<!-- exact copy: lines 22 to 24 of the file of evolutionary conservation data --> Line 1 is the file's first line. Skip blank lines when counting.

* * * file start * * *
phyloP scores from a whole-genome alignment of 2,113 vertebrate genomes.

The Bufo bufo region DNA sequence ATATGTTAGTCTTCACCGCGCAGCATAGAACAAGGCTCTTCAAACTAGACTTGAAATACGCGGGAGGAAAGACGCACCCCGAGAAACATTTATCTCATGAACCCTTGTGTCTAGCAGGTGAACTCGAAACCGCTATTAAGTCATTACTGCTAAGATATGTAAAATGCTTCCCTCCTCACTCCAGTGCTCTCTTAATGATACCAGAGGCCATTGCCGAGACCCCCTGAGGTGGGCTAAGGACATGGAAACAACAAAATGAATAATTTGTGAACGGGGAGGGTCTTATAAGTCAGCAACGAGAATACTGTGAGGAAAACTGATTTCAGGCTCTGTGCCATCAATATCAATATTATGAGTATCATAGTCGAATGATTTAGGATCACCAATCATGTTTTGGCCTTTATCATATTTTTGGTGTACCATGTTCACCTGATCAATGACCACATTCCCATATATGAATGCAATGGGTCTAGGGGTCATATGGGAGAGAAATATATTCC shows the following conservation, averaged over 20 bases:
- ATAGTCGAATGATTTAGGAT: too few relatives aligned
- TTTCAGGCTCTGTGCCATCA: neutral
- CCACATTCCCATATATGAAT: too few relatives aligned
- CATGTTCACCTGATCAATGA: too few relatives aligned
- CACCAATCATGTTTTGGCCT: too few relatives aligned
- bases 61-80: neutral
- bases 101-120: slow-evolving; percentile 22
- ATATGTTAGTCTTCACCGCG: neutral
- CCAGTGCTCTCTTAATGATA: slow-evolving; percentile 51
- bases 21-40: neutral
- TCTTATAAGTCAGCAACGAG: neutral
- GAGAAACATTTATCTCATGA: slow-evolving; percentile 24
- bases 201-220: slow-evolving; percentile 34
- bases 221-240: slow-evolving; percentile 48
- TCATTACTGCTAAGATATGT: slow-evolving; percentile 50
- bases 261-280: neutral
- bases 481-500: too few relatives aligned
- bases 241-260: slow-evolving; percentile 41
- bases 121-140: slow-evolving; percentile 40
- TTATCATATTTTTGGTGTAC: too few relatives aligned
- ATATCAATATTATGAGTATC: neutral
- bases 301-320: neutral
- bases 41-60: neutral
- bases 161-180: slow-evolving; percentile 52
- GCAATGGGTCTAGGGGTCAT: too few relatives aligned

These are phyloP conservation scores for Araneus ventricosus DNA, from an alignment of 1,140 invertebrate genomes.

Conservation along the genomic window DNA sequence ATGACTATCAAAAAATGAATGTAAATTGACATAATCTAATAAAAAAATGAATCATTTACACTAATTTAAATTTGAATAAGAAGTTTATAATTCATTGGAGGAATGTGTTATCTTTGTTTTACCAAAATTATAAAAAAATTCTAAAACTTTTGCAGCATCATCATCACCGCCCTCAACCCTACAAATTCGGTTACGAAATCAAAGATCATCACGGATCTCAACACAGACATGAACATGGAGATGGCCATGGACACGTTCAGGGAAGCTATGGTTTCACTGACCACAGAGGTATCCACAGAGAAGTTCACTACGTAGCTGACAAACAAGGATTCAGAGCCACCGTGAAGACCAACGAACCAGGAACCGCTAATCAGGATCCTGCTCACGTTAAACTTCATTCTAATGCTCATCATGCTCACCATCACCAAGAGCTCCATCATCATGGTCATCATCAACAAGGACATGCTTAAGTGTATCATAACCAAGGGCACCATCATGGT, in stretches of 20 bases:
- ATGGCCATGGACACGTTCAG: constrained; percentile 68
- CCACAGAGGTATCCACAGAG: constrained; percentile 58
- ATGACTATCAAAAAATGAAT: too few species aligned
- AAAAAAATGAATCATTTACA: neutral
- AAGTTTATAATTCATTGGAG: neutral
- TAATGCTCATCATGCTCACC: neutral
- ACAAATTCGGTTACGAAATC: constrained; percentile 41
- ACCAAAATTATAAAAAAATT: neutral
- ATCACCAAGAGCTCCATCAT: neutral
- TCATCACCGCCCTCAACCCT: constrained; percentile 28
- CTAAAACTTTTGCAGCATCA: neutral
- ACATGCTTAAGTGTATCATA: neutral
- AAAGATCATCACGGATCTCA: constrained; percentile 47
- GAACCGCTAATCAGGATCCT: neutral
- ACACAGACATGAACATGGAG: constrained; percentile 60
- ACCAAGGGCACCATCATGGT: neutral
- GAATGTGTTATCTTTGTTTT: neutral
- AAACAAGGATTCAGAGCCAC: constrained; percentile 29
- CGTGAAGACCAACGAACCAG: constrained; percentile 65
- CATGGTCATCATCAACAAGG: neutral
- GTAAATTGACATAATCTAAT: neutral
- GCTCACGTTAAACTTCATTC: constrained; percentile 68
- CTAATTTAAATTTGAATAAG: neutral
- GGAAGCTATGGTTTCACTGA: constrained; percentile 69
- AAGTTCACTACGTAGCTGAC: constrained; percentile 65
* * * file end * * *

- TTATCATATTTTTGGTGTAC: too few relatives aligned
- ATATCAATATTATGAGTATC: neutral
- bases 301-320: neutral